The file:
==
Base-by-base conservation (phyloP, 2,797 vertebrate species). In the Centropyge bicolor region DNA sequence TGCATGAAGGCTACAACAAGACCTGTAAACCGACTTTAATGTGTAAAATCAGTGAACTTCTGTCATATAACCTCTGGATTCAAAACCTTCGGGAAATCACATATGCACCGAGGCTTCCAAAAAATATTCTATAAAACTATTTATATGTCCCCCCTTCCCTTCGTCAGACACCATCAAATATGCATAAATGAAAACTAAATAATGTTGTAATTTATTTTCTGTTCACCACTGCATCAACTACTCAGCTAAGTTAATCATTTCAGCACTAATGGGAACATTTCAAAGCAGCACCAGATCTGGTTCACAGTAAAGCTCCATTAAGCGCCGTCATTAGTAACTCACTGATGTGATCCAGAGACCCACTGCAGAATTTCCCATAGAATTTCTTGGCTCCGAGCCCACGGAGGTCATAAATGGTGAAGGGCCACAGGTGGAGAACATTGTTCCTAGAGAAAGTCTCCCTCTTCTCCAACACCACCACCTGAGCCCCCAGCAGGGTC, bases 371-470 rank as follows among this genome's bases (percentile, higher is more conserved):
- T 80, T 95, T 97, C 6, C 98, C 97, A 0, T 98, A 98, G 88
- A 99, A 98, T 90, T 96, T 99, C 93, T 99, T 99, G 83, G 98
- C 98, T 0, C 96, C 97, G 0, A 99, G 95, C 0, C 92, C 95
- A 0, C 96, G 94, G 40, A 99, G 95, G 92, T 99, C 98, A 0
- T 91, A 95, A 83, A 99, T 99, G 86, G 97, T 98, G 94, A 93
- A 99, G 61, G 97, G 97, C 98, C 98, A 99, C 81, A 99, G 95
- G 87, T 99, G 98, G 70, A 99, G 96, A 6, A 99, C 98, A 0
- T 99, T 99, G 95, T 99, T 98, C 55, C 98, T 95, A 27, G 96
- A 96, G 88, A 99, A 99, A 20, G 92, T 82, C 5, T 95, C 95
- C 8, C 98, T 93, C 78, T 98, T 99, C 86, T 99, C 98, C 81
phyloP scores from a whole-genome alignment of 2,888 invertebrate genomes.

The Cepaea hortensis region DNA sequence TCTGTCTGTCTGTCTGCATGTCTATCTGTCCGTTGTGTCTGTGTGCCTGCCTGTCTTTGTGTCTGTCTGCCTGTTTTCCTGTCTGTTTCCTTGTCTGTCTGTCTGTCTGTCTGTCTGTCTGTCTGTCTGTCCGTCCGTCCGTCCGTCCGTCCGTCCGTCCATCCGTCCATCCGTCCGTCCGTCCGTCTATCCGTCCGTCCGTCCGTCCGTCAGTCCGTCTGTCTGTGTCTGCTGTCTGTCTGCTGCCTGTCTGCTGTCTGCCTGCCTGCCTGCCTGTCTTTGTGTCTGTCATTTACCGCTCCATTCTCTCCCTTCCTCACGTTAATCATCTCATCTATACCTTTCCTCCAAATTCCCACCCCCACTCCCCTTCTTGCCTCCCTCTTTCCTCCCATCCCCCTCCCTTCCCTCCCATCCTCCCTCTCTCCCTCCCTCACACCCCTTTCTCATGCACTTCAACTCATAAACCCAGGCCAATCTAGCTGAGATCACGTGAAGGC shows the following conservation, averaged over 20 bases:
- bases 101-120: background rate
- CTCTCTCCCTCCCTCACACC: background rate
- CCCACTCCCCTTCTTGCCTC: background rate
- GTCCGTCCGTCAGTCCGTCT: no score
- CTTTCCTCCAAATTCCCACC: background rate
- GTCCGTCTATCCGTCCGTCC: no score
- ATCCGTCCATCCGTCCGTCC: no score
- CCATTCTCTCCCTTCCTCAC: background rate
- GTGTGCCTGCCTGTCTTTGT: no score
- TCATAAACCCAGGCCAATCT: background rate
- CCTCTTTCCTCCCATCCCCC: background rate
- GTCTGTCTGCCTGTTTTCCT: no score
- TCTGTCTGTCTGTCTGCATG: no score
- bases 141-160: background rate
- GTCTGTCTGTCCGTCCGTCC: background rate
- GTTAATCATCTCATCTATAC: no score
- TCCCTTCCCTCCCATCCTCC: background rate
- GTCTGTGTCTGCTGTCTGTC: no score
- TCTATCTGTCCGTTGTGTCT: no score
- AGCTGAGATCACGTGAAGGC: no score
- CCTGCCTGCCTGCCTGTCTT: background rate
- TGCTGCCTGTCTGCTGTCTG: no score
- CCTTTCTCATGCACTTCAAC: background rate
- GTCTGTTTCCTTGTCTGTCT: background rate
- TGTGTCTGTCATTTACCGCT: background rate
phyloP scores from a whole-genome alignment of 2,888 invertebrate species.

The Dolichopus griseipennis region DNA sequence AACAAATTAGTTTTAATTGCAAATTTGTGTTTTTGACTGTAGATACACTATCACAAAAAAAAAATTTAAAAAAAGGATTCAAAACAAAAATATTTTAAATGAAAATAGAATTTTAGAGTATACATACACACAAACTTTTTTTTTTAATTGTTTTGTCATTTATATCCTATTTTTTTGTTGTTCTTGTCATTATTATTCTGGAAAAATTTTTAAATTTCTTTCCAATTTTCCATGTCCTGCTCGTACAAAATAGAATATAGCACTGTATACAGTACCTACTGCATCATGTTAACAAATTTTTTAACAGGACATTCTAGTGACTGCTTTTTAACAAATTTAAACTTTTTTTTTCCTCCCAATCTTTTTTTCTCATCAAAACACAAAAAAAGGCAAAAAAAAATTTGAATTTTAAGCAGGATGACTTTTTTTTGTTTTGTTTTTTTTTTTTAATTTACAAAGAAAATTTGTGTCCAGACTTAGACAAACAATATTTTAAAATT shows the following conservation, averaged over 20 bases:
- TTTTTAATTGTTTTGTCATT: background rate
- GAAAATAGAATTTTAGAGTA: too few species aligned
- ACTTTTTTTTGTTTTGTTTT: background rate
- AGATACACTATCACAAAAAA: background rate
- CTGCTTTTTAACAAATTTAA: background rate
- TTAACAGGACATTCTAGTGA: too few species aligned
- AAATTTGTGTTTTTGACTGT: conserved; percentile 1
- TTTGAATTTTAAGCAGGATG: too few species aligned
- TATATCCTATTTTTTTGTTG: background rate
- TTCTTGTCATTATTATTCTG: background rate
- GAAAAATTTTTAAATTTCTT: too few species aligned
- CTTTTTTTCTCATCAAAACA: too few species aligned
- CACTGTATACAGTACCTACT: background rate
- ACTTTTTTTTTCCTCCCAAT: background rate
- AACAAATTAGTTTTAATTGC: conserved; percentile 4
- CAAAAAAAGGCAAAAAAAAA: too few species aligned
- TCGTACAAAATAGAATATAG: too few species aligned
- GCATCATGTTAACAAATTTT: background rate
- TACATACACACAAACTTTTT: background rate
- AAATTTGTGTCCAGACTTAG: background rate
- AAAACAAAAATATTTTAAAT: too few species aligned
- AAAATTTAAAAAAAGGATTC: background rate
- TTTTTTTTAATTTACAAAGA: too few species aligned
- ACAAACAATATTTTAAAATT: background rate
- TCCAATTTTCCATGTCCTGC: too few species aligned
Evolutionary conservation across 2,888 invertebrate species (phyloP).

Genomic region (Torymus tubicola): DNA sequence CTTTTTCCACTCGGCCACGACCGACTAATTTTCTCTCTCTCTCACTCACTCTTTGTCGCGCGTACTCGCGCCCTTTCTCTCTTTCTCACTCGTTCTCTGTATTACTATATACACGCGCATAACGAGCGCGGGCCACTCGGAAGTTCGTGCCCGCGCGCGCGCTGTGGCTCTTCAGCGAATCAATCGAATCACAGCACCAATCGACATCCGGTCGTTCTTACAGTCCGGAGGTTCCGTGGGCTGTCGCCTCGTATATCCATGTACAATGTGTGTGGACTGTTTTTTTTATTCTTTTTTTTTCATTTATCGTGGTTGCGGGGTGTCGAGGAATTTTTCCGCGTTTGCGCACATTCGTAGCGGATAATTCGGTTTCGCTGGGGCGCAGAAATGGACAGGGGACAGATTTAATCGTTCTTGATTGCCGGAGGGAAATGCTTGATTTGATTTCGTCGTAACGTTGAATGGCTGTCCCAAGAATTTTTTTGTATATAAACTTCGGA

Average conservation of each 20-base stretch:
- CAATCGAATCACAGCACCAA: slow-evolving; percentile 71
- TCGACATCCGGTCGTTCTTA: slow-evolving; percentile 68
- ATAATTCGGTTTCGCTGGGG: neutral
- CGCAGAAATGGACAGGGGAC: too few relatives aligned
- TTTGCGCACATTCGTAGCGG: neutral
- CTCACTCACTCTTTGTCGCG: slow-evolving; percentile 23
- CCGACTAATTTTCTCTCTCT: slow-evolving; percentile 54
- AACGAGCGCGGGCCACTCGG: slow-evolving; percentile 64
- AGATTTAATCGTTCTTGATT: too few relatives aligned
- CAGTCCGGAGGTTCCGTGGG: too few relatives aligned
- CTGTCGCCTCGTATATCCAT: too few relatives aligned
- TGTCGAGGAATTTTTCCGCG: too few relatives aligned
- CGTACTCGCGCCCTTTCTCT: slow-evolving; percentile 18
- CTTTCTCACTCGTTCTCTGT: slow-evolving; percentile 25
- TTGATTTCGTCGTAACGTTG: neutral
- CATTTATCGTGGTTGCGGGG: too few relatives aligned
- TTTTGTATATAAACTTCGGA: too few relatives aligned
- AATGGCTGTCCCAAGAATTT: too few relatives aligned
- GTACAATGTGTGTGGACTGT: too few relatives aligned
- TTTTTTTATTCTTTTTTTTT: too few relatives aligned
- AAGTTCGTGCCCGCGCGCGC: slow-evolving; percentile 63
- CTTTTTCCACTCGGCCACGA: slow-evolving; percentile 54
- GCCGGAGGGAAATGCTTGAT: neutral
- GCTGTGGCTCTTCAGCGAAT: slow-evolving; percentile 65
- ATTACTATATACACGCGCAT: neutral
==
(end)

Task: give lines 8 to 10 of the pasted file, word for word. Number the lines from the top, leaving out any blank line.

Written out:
- G 87, T 99, G 98, G 70, A 99, G 96, A 6, A 99, C 98, A 0
- T 99, T 99, G 95, T 99, T 98, C 55, C 98, T 95, A 27, G 96
- A 96, G 88, A 99, A 99, A 20, G 92, T 82, C 5, T 95, C 95